In the 1950s, Kenneth More was arguably Britain’s biggest film star. Famously self-deprecating, he wasn’t the type to immerse himself in roles. But, such was his integrity, audiences trusted More the man and rooted for his larger-than-life characters. As Nick Pourgourides points out in his engaging new biography, More, Please!, More’s popularity grew after he moved into television and reached millions as Young Jolyon in The Forsyte Saga (1967) and as G.K. Chesterton’s clerical sleuth in Father Brown (1974).
He had started out as second banana to a comedian at Soho’s Windmill Theatre before honing his delivery skills by describing enemy action to his shipmates below deck while serving as a naval watch officer. Basing his screen persona on this unflappability and natural bonhomie, More gave off an air of affable assurance that proved winning in troubling times.
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Yet, despite the ubiquitous twinkle in his eye, he rarely played conventional romantic leads and was never a pin-up like his Rank stablemate, Dirk Bogarde. Neither sought Hollywood fame, while More’s emblematic Englishness made him a poor fit for either arthouse or social realism. Despite being a man of his age, however, he retains a timeless appeal.
The Yellow Balloon (1953)
Director: J. Lee Thompson
Fifty years ago, Kenneth More suggested on the BBC’s Omnibus programme that his thesping style could be described as “same actor, different clothes”. He didn’t often stray from the middle-class milieu, but he gives a deft display as working man Ted Palmer in J. Lee Thompson’s thriller (which was originally awarded an X certificate). Palmer is forced to put down his evening paper and do a little active parenting when his son is menaced by Len Turner (William Sylvester), the fugitive who had witnessed young Frankie (Andrew Ray) cause the accidental death of his best friend on a London bombsite.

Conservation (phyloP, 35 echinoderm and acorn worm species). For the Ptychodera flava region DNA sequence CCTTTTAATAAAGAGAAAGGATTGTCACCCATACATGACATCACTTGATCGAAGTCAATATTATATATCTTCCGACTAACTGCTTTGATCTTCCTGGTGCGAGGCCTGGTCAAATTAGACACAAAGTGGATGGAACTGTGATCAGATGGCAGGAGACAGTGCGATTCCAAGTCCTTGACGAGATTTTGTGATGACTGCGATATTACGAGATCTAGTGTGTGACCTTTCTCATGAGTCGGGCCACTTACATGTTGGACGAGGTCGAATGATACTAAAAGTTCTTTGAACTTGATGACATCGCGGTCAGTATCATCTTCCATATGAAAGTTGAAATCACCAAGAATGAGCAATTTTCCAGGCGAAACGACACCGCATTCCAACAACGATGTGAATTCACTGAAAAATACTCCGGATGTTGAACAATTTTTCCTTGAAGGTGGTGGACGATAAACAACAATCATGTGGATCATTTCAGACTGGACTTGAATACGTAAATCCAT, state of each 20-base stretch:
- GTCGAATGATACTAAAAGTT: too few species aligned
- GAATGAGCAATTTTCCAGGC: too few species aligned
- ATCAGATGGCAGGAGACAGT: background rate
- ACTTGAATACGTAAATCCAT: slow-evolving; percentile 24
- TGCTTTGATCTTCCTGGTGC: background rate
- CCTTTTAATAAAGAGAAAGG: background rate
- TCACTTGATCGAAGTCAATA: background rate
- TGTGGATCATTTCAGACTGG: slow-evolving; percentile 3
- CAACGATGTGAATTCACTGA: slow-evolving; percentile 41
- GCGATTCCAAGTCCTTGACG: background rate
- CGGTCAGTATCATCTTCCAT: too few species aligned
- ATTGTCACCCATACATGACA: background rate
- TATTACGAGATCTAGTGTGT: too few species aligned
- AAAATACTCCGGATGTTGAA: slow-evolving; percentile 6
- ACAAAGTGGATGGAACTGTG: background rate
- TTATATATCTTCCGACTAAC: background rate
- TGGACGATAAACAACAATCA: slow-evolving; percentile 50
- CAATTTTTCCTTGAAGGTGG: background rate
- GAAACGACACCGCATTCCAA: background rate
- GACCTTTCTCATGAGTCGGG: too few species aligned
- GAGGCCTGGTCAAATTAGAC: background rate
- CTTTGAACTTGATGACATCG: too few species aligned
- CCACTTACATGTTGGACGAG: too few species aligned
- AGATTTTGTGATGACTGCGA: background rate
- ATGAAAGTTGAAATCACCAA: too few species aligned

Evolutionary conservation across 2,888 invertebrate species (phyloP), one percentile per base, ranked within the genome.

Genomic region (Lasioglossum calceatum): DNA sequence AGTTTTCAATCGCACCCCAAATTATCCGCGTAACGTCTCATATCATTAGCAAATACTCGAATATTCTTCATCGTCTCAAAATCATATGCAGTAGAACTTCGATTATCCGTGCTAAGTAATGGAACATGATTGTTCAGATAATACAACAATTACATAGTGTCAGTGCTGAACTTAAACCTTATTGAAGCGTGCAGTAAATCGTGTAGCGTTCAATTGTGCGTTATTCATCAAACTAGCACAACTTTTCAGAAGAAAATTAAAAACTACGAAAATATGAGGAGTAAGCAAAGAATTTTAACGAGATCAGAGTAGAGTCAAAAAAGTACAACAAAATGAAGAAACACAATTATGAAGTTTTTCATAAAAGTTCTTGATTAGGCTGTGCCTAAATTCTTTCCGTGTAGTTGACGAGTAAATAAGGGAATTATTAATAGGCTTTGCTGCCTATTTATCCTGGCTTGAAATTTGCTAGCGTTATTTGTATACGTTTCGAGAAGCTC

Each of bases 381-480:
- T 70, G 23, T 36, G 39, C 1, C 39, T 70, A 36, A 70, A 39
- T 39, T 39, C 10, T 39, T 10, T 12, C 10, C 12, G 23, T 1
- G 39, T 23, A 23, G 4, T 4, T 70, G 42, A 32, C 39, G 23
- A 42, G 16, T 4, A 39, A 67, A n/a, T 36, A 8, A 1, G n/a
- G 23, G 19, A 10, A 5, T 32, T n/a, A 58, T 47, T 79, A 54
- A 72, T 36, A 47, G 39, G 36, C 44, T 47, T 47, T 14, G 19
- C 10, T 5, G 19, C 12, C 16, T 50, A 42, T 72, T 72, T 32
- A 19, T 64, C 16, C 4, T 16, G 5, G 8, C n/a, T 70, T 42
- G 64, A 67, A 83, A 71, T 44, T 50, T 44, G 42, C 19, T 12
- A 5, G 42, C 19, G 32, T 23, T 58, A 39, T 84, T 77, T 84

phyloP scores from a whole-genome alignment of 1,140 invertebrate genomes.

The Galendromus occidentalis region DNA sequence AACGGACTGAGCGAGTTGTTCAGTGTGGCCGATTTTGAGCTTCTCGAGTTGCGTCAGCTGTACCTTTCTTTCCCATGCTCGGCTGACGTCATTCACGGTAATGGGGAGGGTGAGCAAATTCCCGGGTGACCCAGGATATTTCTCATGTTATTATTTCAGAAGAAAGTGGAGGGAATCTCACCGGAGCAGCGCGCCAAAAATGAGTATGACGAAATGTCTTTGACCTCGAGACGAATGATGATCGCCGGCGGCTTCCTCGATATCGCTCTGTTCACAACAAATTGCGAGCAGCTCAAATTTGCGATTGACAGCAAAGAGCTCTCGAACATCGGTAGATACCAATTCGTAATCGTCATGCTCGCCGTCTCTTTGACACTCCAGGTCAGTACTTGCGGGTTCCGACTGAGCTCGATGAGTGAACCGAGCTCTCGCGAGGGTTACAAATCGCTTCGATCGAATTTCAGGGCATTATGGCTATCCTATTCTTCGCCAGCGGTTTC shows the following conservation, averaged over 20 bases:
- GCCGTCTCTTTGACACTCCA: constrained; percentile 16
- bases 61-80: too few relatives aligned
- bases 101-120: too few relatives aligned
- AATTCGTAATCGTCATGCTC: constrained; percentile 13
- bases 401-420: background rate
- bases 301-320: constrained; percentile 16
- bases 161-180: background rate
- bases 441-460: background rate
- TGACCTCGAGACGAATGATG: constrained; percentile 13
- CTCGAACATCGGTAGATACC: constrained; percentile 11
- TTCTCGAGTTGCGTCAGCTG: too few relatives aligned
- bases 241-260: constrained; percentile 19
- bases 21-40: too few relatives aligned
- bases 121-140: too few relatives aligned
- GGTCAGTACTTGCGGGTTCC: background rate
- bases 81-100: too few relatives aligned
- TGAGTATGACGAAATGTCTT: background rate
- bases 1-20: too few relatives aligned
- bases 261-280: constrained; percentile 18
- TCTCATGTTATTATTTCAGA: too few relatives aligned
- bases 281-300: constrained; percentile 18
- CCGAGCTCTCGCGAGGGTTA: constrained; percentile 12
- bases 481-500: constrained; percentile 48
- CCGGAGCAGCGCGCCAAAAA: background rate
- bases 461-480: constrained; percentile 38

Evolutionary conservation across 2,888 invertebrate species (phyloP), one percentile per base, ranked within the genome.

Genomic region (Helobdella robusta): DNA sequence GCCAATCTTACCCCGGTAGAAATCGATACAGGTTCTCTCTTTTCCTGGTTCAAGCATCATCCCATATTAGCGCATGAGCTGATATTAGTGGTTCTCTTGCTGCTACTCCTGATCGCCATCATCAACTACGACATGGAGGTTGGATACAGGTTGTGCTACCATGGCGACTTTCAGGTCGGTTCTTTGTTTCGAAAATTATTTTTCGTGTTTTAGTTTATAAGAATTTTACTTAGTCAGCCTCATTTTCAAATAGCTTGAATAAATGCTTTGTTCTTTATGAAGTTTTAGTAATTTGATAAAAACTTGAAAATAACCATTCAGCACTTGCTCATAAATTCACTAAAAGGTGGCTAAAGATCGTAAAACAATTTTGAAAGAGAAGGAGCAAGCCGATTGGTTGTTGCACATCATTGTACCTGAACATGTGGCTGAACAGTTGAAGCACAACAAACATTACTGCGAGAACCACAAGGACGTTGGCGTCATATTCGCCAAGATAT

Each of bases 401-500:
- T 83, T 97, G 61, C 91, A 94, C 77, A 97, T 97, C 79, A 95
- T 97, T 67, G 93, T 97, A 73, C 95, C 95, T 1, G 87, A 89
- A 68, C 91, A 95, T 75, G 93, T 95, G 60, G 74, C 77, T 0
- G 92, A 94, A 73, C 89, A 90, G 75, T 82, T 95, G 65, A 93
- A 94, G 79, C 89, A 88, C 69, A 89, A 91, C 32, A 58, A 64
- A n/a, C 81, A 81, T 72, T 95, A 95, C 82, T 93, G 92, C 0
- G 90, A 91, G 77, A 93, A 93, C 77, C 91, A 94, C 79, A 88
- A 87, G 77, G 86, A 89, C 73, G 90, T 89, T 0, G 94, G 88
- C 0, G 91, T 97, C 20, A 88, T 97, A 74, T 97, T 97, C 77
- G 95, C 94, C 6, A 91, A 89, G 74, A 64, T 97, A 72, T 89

Director: Henry Cornelius
More had been on screen for 17 years when he became an overnight star after playing breezy advertising executive Ambrose Claverhouse in the best Ealing comedy that Ealing didn’t make. Behind the wheel of his 1905 Spyker, More anticipates Dick Dastardly in his determination to beat John Gregson’s 1904 Darracq in a wacky race to Westminster Bridge following the annual London to Brighton vintage car run. For many, More’s triumphant “ha-ha” will be as indelibly etched as Larry Adler’s jaunty harmonica score, although his bickering antics with model girlfriend Kay Kendall and her St Bernard dog are every bit as memorable.
Doctor in the House (1954)
Director: Ralph Thomas